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Publisher's Note: Welcome to the Department of Meditation, where you are treated to the ageless wisdom and inimitable wit of our very own meditation guru, Constance Wilkinson, psychotherapist and card-carrying Buddhist.
Constance welcomes your feedback and questions about meditation at email@example.com
The Department of Meditation, Etc.
And a Holiday Partridge in a Holiday Pear Tree
by Constance Wilkinson, LMHC, MFA
It's the CWO Holiday Edition once again. Several celebrations manifest in this season, most involving food, and some involving the giving of gifts. So here goes. My first gift to you via this column is the gift of Review.
So, let's take a look at what we've accomplished so far. First, we've promoted the notion that meditation is good for you. We've also explored the idea that meditation can produce good results with a relatively small investment of time and effort, making it impressively life-economical.
We've also stressed that, in order to achieve these useful, life-improving results, one must learn and practice the technique. We've said that this is completely possible, and that the positive habit of daily meditation can become part of one's life regardless of circumstances.
That this positive habit can be nurtured and developed even under conditions that seem non-conducive, such as when leading our normal crazy busy lives at home, and during even crazier busier times, like this very season we're now in, with the holidays once again heading our way.
Just make it your habit on a regular basis to follow the technique, and follow the breath. A snap.
So, that's the first gift, the gift of review, with my many thanks to the great gift of hyperlinks, without which things would never be so smoothly resonant, would they?
Gifts two through ten are gifts of insight, presented in the holiday list tradition of partridges, pear trees, turtle doves, ladies dancing, swans-a-swimming, etc.
These gifts of insight appear outwardly as books on meditation, books sorta about meditation, books about how to look at things a little differently. Some of these books are by people I know, and the rest are by people I don't know, but whose work I admire.
You don't need to buy them to gain from them: many are available at local Cape libraries; all of them should be available through CLAMs.
If you like what they say enough to want to keep them around you, they are all still in print, and can be found online and offline, new and used and/or Kindled; at your local bookstore and at holiday book sales (sometimes), if you keep your eyes peeled, so seek and ye shall find.
Let's start with a trio of wonders by Matthieu Ricard.
Matthieu is a monk, a scientist, a philanthropist, a photographer, and an old friend. He earned a Ph.D. in molecular genetics shortly before life-shifting to become a fully-ordained Tibetan Buddhist monk.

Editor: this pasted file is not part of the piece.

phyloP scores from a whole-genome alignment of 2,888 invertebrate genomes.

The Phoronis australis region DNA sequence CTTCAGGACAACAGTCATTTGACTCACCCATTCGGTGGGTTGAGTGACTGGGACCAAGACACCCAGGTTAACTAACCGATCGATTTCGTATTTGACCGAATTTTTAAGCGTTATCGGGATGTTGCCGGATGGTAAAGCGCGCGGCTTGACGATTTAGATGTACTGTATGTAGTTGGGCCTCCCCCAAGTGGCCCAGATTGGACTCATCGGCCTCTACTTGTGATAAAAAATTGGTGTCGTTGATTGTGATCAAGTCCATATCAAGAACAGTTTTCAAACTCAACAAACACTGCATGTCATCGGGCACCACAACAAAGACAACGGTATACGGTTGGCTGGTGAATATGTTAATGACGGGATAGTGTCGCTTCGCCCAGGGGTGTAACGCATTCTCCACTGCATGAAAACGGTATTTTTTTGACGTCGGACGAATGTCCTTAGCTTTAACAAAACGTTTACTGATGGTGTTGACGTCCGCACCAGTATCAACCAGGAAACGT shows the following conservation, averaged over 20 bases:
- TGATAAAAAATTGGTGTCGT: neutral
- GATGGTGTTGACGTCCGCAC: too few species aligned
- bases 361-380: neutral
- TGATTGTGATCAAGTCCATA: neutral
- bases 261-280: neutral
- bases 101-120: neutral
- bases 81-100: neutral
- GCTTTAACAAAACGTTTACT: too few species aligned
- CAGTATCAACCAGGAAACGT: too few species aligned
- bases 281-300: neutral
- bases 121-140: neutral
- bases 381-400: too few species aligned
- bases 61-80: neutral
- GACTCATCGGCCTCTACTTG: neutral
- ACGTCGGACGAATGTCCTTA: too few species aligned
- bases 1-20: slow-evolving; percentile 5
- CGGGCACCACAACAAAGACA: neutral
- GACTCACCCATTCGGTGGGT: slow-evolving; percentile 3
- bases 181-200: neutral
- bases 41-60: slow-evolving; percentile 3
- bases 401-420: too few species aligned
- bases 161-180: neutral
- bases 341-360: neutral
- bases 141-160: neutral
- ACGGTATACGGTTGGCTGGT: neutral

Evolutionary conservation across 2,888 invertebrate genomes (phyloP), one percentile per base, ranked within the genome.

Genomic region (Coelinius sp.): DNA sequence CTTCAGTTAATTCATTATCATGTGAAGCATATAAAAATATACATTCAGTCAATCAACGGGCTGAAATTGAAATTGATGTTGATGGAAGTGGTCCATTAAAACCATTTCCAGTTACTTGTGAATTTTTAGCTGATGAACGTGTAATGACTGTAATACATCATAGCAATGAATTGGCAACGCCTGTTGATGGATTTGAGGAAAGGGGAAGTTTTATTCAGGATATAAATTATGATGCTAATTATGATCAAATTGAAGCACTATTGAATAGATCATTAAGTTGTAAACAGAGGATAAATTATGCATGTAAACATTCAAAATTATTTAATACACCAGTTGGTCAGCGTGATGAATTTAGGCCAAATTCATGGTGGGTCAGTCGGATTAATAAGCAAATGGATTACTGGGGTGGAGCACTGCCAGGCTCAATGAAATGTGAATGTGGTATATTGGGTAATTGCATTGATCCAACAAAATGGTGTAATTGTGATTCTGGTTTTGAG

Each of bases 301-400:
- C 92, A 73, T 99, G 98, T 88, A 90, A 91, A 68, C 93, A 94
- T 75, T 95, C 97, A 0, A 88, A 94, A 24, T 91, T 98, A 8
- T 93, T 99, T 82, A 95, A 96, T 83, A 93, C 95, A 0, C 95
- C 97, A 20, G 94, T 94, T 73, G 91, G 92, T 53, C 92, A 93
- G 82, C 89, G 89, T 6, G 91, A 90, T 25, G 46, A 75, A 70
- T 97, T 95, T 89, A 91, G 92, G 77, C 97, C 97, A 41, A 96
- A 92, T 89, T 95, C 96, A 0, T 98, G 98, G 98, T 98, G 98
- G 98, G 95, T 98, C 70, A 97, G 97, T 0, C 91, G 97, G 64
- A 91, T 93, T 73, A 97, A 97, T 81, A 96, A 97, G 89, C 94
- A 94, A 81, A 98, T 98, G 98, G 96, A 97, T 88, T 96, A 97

He is the son of the late Jean-Francois Revel, the renowned French philosopher, and of Yahne Le Toumelin, the lyric abstractionist painter who has been a nun in the Tibetan Buddhist tradition for the past 45 years.
The foremost Western disciple of Kangyur Rinpoche and Dilgo Khyentse Rinpoche, he has won the French National Order of Merit for the humanitarian work he has done in the East.
He is on the board of the Mind and Life Institute, which promotes cross-discipline research, like that of Richard Davidson, between neuroscientists and Buddhist practitioners and scholars.
Next is a quartet of books by Pema Chodron, a Tibetan Buddhist nun and teacher.
Born Deirdre Blomfield-Brown, she attended Miss Porter's School in Connecticut and Sarah Lawrence College. She left Sarah Lawrence in 1957 in order to marry. She had two children and moved with her husband and family to California.
Pema graduated from the University of California at Berkeley with a bachelor's degree in English literature and a master's in elementary education. She taught elementary school for many years; she divorced, remarried and divorced again—and then took vows as a Tibetan Buddhist nun.
She began to teach and to write about what she taught, and is now the resident teacher at Gampo Abbey in Nova Scotia and the grandmother of three.
The Center for Change
Constance Wilkinson, LMHC, MFA
The last two books are by Jon Kabat-Zinn, who earned a Ph.D. in molecular biology from MIT in 1971.
He is the founder of Center for Mindfulness in Medicine, Health Care, and Society, as well as the founder of its renowned Stress Reduction Clinic. He developed Mindfulness-Based Stress Reduction in 1979.
These are very grounded, very helpful books. Great for the holidays, great as gifts to others, great as gifts to oneself.
Give them a try. They might be helpful.
Constance Wilkinson, LMHC, MFA is a licensed psychotherapist who uses a mindfulness-based, solution-focused approach to help reduce symptoms of dysregulation, as well as to develop clients' personal goals and strategies to achieve them. She is trained in EMDR, clinical hypnosis, EFT, and expressive arts.
She has an MFA from Sarah Lawrence College in creative writing and an MA in clinical mental health counseling psychology from Lesley University. Since 1978, Ms Wilkinson has been practicing meditation and studying with distinguished Tibetan Buddhist refugee teachers in the United States, India, Nepal, and Tibet.
Constance Wilkinson can be reached at 508-648-8105
Or by email: firstname.lastname@example.org